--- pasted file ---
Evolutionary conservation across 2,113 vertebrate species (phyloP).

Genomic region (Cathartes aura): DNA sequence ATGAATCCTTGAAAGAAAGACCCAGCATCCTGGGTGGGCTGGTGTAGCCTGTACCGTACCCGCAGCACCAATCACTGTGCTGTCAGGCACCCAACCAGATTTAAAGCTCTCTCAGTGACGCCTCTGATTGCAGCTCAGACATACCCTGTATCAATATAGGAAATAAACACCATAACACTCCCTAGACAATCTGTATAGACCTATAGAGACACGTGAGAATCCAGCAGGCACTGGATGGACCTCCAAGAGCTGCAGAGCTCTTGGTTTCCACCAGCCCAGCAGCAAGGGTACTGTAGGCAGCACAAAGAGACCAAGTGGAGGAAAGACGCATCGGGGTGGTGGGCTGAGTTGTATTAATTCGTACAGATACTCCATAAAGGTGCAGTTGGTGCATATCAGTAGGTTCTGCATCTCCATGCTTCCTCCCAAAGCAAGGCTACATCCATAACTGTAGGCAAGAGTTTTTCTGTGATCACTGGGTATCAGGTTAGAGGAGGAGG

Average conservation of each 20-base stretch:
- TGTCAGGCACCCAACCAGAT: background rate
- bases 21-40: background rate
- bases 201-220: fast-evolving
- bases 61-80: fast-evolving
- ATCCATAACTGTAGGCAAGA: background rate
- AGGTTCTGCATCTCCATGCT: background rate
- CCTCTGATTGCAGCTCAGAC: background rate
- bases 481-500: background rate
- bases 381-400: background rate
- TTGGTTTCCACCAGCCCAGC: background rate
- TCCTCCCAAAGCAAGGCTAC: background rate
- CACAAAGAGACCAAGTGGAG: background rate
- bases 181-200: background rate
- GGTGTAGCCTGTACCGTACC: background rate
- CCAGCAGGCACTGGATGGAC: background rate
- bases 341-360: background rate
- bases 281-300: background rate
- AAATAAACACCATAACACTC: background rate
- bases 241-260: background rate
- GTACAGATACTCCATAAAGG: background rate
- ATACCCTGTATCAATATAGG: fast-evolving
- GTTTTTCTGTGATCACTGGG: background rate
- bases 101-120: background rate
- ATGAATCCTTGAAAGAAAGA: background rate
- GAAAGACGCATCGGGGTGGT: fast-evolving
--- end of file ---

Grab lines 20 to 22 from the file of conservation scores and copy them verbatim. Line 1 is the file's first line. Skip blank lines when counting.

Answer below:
- bases 281-300: background rate
- AAATAAACACCATAACACTC: background rate
- bases 241-260: background rate